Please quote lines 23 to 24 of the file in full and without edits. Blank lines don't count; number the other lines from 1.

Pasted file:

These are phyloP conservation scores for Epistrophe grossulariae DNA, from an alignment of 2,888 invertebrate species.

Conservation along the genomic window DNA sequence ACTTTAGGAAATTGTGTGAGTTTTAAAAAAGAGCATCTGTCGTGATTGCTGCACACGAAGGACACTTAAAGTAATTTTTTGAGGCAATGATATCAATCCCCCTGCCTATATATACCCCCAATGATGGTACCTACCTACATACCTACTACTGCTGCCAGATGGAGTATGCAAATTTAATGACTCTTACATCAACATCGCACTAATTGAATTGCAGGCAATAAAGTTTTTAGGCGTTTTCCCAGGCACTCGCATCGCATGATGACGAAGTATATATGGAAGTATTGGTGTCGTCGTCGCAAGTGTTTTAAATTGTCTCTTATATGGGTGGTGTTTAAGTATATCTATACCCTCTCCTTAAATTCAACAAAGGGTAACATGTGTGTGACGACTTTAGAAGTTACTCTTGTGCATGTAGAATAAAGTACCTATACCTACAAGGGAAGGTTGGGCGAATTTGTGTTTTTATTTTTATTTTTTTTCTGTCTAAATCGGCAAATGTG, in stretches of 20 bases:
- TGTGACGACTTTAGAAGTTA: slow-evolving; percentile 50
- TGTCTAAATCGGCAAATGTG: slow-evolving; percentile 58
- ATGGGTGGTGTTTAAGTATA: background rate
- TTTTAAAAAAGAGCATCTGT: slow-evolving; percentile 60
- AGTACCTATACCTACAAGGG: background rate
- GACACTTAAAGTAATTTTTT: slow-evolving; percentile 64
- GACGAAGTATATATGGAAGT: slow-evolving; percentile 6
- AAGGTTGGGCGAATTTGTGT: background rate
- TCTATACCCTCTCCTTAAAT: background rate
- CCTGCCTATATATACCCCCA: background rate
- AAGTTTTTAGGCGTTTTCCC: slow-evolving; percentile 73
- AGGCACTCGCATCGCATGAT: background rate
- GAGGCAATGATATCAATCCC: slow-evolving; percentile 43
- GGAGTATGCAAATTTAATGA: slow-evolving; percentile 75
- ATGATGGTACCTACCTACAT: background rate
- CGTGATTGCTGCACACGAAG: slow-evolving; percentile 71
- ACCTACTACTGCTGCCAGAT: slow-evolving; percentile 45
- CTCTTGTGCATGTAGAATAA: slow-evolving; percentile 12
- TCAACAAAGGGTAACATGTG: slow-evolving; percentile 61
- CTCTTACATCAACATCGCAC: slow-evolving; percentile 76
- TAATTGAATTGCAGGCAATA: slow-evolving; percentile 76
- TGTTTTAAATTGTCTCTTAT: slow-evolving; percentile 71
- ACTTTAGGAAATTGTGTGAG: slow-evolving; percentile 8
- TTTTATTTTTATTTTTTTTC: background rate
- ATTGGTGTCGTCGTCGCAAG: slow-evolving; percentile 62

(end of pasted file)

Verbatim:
- TAATTGAATTGCAGGCAATA: slow-evolving; percentile 76
- TGTTTTAAATTGTCTCTTAT: slow-evolving; percentile 71